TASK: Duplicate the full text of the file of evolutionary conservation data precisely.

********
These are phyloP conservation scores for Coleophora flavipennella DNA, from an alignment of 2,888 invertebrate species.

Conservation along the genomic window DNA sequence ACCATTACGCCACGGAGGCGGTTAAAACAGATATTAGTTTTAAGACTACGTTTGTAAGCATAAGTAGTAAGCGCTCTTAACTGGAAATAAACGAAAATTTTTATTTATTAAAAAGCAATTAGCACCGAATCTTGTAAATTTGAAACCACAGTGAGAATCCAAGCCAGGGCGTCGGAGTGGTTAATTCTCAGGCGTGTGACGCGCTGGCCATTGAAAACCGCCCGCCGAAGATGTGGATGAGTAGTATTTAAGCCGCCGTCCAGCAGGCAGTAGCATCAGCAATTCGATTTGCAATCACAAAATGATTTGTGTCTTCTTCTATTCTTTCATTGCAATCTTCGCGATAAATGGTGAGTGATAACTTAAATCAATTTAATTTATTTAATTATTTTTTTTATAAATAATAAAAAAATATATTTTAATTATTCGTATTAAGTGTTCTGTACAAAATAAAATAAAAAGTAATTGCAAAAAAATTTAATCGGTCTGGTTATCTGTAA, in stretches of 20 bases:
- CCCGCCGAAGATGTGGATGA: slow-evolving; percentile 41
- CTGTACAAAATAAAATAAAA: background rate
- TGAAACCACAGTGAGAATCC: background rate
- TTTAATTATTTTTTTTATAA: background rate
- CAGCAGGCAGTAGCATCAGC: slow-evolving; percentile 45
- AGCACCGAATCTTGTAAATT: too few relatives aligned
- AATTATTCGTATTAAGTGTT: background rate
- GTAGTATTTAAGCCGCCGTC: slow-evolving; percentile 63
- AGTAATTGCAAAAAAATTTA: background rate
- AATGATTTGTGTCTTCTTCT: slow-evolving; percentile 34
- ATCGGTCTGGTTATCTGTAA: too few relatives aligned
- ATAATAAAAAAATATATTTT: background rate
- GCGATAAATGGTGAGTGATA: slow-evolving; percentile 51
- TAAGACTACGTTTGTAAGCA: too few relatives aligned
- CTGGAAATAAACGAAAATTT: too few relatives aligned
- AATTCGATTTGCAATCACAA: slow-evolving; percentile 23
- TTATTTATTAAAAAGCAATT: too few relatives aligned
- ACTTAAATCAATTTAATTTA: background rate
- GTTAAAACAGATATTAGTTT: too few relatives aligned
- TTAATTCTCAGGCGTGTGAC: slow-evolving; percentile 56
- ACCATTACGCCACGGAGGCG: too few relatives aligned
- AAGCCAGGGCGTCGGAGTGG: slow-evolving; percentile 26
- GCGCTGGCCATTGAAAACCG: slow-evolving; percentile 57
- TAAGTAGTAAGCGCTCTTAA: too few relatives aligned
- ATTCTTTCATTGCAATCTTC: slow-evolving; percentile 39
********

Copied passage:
These are phyloP conservation scores for Coleophora flavipennella DNA, from an alignment of 2,888 invertebrate species.

Conservation along the genomic window DNA sequence ACCATTACGCCACGGAGGCGGTTAAAACAGATATTAGTTTTAAGACTACGTTTGTAAGCATAAGTAGTAAGCGCTCTTAACTGGAAATAAACGAAAATTTTTATTTATTAAAAAGCAATTAGCACCGAATCTTGTAAATTTGAAACCACAGTGAGAATCCAAGCCAGGGCGTCGGAGTGGTTAATTCTCAGGCGTGTGACGCGCTGGCCATTGAAAACCGCCCGCCGAAGATGTGGATGAGTAGTATTTAAGCCGCCGTCCAGCAGGCAGTAGCATCAGCAATTCGATTTGCAATCACAAAATGATTTGTGTCTTCTTCTATTCTTTCATTGCAATCTTCGCGATAAATGGTGAGTGATAACTTAAATCAATTTAATTTATTTAATTATTTTTTTTATAAATAATAAAAAAATATATTTTAATTATTCGTATTAAGTGTTCTGTACAAAATAAAATAAAAAGTAATTGCAAAAAAATTTAATCGGTCTGGTTATCTGTAA, in stretches of 20 bases:
- CCCGCCGAAGATGTGGATGA: slow-evolving; percentile 41
- CTGTACAAAATAAAATAAAA: background rate
- TGAAACCACAGTGAGAATCC: background rate
- TTTAATTATTTTTTTTATAA: background rate
- CAGCAGGCAGTAGCATCAGC: slow-evolving; percentile 45
- AGCACCGAATCTTGTAAATT: too few relatives aligned
- AATTATTCGTATTAAGTGTT: background rate
- GTAGTATTTAAGCCGCCGTC: slow-evolving; percentile 63
- AGTAATTGCAAAAAAATTTA: background rate
- AATGATTTGTGTCTTCTTCT: slow-evolving; percentile 34
- ATCGGTCTGGTTATCTGTAA: too few relatives aligned
- ATAATAAAAAAATATATTTT: background rate
- GCGATAAATGGTGAGTGATA: slow-evolving; percentile 51
- TAAGACTACGTTTGTAAGCA: too few relatives aligned
- CTGGAAATAAACGAAAATTT: too few relatives aligned
- AATTCGATTTGCAATCACAA: slow-evolving; percentile 23
- TTATTTATTAAAAAGCAATT: too few relatives aligned
- ACTTAAATCAATTTAATTTA: background rate
- GTTAAAACAGATATTAGTTT: too few relatives aligned
- TTAATTCTCAGGCGTGTGAC: slow-evolving; percentile 56
- ACCATTACGCCACGGAGGCG: too few relatives aligned
- AAGCCAGGGCGTCGGAGTGG: slow-evolving; percentile 26
- GCGCTGGCCATTGAAAACCG: slow-evolving; percentile 57
- TAAGTAGTAAGCGCTCTTAA: too few relatives aligned
- ATTCTTTCATTGCAATCTTC: slow-evolving; percentile 39